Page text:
Digital Technologies Improve Outsourcing Oversight and Information Exchange
Timm Pauli
Jim Nichols

igital innovation is playing an increasingly important role in the regulatory process. As such, it should be an integral part of the outsourcing relationship. Digital technologies are increasingly being integrated into many regulated processes in the pharmaceutical industry. Technology solutions such as artificial intelligence, automation, and natural language processing can now support the pharmaceutical compliance journey.

Within pharmacovigilance, for example, automation and natural language processing (NLP) methods are being applied to safety reporting, literature screening, and case processing. Also, within the regulatory domain, there is now more and more automation and AI-driven submission support, particularly for managing maintenance and lifecycle activities.

As an example, AI is being deployed to accurately classify documents within the trial master file (TMF) and, in so doing, significantly reduces errors. AI does this by looking at unstructured text in a document and making sense out of that by looking for a pattern of phrases or words to give the text structure.

Digital Benefits in an Outsourcing Relationship

Digital technologies are not only playing a key internal role within pharmaceutical companies, but also in how they interact with partners. When working with regulatory outsourcing partners, for example, digital technologies are proving to be invaluable tools for overseeing compliance requirements of marketed products in an efficient, cost-effective manner.

Digital tools, such as AI, provide certainty that a company’s data is not just being handled in separated database systems or individual files, but rather that there is a fit-for-purpose system infused with innovative technology. Digital tools also help to speed up processes, which is particularly important because submissions are driven by clearly defined timelines, either explicitly mandated by health authorities, or based on business or regulatory needs.

With the support of digital solutions, regulatory and other scientific teams can focus on the strategy and the scientific content instead of operational and administrative tasks. This is already happening with the use of AI to handle TMF documents during the filing process, which allows clinical teams to turn their expertise to the data and findings rather than spending time on file processing and formatting.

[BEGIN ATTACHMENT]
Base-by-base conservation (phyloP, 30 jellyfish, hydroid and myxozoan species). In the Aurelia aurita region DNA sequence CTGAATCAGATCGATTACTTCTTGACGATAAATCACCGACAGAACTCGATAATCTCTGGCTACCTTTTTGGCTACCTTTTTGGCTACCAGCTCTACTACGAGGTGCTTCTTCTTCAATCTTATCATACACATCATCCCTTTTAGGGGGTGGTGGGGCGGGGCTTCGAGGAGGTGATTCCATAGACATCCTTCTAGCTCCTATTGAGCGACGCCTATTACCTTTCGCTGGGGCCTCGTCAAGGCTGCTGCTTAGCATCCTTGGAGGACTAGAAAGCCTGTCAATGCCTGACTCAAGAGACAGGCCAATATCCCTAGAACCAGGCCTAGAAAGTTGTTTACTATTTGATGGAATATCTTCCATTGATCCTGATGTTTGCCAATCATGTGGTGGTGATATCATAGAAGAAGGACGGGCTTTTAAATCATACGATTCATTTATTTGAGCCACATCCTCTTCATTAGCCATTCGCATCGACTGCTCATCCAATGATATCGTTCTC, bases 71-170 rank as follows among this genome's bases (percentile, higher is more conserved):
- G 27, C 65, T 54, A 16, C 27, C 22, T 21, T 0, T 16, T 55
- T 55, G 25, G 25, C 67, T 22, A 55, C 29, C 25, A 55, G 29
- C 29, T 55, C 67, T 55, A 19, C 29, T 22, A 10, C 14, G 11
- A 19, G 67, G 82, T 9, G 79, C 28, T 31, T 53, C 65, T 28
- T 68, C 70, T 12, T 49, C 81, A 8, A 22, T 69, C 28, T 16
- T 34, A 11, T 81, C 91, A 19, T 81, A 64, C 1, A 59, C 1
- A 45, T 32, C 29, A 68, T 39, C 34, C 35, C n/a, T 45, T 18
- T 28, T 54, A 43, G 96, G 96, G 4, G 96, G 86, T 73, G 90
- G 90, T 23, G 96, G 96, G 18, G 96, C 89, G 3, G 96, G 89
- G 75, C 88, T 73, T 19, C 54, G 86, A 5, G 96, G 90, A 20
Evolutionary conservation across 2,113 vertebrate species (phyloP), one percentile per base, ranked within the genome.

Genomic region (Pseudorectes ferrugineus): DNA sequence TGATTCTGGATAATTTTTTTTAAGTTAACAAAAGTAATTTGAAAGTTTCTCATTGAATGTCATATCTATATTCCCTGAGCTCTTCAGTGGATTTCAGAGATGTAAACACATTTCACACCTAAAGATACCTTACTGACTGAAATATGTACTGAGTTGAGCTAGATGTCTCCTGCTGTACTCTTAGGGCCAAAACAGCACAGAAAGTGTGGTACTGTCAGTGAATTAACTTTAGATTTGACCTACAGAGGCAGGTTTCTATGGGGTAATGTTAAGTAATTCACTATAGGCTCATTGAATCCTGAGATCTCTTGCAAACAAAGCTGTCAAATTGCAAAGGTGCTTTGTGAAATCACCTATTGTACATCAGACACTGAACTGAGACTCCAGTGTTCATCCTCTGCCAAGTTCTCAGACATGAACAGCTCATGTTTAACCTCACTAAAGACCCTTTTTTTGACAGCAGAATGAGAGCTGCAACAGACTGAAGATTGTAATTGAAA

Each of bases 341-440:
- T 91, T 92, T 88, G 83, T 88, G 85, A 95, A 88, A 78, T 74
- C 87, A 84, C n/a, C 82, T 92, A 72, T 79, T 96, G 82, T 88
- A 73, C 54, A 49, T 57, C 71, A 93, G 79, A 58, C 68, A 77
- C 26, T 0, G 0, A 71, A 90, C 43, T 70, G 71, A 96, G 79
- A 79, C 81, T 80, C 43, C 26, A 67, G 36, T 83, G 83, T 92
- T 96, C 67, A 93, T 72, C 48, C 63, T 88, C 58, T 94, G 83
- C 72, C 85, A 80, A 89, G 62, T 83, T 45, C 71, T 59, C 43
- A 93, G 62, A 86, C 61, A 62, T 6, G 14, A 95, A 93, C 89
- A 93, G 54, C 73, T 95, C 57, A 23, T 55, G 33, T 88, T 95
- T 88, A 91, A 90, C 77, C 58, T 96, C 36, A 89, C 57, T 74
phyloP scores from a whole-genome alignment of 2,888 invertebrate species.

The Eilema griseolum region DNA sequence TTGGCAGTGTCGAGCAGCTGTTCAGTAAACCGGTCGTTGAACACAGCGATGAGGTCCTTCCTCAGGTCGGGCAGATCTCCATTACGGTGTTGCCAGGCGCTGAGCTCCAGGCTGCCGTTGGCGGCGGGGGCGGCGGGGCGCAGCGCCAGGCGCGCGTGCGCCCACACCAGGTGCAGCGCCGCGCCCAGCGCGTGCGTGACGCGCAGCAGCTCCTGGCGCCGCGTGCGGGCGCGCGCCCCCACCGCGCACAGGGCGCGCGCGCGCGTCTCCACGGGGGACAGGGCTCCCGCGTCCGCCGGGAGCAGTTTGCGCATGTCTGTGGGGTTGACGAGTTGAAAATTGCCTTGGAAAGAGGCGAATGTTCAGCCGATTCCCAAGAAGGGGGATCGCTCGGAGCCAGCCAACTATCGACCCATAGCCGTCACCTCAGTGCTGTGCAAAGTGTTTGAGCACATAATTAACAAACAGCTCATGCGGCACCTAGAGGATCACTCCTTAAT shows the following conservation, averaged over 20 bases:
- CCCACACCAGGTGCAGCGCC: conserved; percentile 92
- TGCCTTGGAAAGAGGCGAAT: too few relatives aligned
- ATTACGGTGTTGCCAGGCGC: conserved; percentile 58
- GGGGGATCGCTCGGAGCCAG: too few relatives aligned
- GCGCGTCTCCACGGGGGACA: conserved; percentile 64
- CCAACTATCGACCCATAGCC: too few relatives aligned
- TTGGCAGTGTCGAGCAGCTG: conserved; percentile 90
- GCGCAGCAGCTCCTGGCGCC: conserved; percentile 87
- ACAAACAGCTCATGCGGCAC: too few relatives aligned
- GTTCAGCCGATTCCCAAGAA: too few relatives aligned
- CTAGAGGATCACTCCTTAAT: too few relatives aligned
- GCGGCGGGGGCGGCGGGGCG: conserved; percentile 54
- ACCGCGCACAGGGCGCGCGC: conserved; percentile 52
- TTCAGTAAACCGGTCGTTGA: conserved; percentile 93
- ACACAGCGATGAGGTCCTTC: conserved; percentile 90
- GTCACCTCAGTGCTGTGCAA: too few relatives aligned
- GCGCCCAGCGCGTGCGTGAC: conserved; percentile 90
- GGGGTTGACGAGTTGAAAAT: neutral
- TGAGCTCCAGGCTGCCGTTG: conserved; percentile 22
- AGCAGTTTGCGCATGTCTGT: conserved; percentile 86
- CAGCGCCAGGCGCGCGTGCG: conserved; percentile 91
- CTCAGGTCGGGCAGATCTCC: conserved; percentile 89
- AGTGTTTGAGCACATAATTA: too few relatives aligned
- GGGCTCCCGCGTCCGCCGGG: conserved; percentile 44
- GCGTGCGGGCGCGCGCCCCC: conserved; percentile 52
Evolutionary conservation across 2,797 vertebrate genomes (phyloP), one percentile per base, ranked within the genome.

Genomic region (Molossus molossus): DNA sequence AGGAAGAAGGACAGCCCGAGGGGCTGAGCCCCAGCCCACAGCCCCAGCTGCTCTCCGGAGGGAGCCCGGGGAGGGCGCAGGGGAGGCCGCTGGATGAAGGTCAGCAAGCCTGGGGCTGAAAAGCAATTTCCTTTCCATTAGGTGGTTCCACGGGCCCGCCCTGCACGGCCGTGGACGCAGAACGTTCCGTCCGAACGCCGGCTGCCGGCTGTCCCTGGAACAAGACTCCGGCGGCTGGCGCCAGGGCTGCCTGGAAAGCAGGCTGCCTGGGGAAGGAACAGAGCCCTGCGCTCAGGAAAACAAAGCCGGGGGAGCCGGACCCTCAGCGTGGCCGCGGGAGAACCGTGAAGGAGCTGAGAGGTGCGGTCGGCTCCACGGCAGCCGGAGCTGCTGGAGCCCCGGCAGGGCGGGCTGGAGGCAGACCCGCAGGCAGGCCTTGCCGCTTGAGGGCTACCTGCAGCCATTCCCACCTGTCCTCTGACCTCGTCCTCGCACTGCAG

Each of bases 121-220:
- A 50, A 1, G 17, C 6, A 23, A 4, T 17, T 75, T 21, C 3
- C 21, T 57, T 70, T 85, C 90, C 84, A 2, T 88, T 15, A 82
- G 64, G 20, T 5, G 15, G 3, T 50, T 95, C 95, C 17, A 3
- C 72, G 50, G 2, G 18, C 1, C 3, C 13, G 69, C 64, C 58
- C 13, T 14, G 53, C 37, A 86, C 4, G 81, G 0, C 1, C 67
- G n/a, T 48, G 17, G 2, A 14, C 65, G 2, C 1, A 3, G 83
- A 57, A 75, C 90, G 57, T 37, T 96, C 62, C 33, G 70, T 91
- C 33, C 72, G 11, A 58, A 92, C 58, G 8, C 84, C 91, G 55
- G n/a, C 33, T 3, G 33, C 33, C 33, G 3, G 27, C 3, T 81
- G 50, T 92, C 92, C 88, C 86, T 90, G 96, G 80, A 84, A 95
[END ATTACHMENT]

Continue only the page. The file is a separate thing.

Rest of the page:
Moreover, use of such technologies has the potential to help build the bridge between the pharmaceutical client, their vendor, and the health authorities. That’s because advanced technology integration, using a continuous bidirectional data feed, enables a more natural exchange of information between systems where work generated by an outsourcing partner is fed back into a client company’s systems, as well as seamlessly shared with regulators. This type of bidirectional exchange is currently being used, for example, in connecting client content management systems with regulatory processing and workflow systems at the vendor. While the technology still has some way to go, it will give companies greater oversight of the submission process. Beyond the client/partner relationship, Accumulus Synergy is one organization leading the way with regards to interactions with the health authorities with the development of a communication and collaboration platform for life-sciences regulatory ecosystems to enable advanced information and data exchange.